Lupine love

AIDS Wolf lose a member but soldier on as a trio

AIDS WOLF at the Garrison (1197 Dundas West), tonight (Thursday, February 11), 9 pm. $10. 416-519-9439.

Little about AIDS Wolf’s cacophonous aural assault suggests uniformity, yet the frenetic noise rock band has fallen victim to the oldest musical cliché: love. Last July, guitarist Myles Broscoe announced he was quitting to live with his girlfriend in London.


“It’s a bit disappointing and frustrating,” sighs vocalist Chloe Lum from her Montreal studio. “But I can’t say I’m surprised. It’s not the first time we’ve lost a bandmate to domesticity.”

Rather than find a replacement for the lovelorn guitarist, the band decided to reconfigure and continue as a trio. Scrapping all their old songs, the group will unveil a set of entirely new material tonight at the Garrison.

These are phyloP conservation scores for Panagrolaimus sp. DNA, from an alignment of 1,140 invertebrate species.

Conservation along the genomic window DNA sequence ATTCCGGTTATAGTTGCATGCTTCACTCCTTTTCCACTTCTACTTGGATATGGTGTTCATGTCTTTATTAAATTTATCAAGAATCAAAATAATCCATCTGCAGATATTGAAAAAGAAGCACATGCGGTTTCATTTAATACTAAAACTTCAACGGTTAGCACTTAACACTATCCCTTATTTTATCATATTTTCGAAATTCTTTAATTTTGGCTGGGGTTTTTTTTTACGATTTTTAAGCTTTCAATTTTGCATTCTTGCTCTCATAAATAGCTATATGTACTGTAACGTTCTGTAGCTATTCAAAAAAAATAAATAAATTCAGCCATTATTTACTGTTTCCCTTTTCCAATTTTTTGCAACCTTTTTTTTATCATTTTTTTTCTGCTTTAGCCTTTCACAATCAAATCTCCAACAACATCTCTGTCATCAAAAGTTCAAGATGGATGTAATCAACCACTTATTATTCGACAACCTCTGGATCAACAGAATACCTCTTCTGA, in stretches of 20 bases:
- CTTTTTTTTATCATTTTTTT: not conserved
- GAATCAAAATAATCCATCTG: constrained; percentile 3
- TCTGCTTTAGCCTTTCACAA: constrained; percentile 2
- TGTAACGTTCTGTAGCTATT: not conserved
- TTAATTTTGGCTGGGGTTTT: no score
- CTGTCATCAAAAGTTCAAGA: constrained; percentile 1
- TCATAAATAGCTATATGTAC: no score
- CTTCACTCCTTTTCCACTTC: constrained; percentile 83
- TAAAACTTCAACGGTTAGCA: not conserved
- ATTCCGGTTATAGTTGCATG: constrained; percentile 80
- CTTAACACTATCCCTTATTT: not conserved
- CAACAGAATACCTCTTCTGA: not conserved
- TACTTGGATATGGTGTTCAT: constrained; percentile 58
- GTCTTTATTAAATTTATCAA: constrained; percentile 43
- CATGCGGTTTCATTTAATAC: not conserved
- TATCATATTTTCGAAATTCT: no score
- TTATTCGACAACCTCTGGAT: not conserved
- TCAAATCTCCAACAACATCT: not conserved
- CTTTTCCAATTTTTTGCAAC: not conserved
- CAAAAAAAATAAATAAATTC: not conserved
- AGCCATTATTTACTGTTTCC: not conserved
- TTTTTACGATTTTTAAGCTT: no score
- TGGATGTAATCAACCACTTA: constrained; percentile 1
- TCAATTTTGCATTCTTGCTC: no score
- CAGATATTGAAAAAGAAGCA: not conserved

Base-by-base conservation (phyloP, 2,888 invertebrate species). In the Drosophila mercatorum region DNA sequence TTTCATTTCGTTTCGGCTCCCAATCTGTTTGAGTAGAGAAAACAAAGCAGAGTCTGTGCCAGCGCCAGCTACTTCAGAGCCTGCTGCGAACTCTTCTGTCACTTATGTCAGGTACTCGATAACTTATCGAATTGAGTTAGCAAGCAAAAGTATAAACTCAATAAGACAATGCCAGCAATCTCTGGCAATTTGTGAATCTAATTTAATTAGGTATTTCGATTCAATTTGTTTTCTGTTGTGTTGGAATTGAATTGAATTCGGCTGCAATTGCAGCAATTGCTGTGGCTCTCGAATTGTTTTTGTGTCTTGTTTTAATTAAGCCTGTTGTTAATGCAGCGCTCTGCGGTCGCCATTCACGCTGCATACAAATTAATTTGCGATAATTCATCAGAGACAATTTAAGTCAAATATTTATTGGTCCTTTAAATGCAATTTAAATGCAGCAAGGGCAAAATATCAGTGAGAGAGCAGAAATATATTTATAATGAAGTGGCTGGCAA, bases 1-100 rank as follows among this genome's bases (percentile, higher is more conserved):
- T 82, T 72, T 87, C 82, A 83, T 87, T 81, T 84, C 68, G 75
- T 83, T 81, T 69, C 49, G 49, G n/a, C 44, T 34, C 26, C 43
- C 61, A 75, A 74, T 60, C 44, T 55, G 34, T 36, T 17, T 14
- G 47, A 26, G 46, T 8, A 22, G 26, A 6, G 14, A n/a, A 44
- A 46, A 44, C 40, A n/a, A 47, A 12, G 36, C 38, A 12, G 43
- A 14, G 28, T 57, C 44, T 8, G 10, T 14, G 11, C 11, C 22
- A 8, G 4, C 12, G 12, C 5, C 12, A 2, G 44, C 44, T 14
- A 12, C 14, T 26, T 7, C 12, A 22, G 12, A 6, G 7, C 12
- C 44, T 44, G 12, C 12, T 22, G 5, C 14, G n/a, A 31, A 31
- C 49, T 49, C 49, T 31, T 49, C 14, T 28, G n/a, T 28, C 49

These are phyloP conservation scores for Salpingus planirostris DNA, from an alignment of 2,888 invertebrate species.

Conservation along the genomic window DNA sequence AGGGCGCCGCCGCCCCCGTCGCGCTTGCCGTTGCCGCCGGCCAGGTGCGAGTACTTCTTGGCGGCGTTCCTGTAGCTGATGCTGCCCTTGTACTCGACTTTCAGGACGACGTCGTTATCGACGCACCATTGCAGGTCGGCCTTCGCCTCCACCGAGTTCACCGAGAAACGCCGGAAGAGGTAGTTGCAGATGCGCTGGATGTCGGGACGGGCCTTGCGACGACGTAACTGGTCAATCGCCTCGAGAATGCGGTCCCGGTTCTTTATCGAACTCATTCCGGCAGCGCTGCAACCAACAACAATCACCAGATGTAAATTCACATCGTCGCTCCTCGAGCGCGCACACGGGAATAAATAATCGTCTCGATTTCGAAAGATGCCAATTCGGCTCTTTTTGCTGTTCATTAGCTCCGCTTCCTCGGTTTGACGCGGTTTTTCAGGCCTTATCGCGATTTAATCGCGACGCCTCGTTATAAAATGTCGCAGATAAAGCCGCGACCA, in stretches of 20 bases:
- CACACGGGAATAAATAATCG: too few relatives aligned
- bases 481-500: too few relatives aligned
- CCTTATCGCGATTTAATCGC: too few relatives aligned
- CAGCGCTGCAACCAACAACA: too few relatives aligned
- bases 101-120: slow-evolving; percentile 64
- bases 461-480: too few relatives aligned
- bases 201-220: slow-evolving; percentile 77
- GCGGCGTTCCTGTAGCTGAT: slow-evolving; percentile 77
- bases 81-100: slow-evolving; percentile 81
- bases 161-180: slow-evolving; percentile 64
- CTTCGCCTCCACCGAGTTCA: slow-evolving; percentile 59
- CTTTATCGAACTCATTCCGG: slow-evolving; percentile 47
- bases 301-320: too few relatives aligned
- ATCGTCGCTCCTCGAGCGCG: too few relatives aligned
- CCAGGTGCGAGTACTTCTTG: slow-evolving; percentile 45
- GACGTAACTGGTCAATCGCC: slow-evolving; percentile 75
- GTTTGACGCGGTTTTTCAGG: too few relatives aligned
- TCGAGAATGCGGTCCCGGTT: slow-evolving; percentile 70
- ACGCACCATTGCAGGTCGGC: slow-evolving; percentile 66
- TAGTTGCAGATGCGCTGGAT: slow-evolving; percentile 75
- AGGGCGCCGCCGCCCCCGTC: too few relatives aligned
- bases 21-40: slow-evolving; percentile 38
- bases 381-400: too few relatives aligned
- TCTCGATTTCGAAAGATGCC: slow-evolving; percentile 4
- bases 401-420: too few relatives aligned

“The idea of playing our old songs with one guitar just seems absurd,” says Lum. “Part of the defining aesthetic of this band has always been the interplay between the two guitars.

“We didn’t want to spend all this energy rearranging old songs to make them work as a trio and potentially be not as good, so we called off our tour plans and stayed home to write.”

Those who consider AIDS Wolf’s sprawling catalogue of 7-inches and albums, including last year’s Dustin’ Off The Sphynx (Skin Graft), nothing but amorphous chaos might be surprised to learn that the songs are meticulously rehearsed long before they reach the stage. The band won’t even think about heading into the studio until new material is fully road-tested.

Ironically, paring down has expanded the band’s sound. To compensate for the lost guitar, they’ve adopted a complicated effects rig to heavily process the formerly “clean” guitar and vocals. (“We actually have more equipment as a trio than we had as a four-piece,” Lum notes.)

But if you think the shift in focus will soften AIDS Wolf’s confrontational spirit, think again.

“Anyone who thought we were just formless noise before will probably think we’re still formless noise now,” Lum says. “Our music will never be easy listening.”

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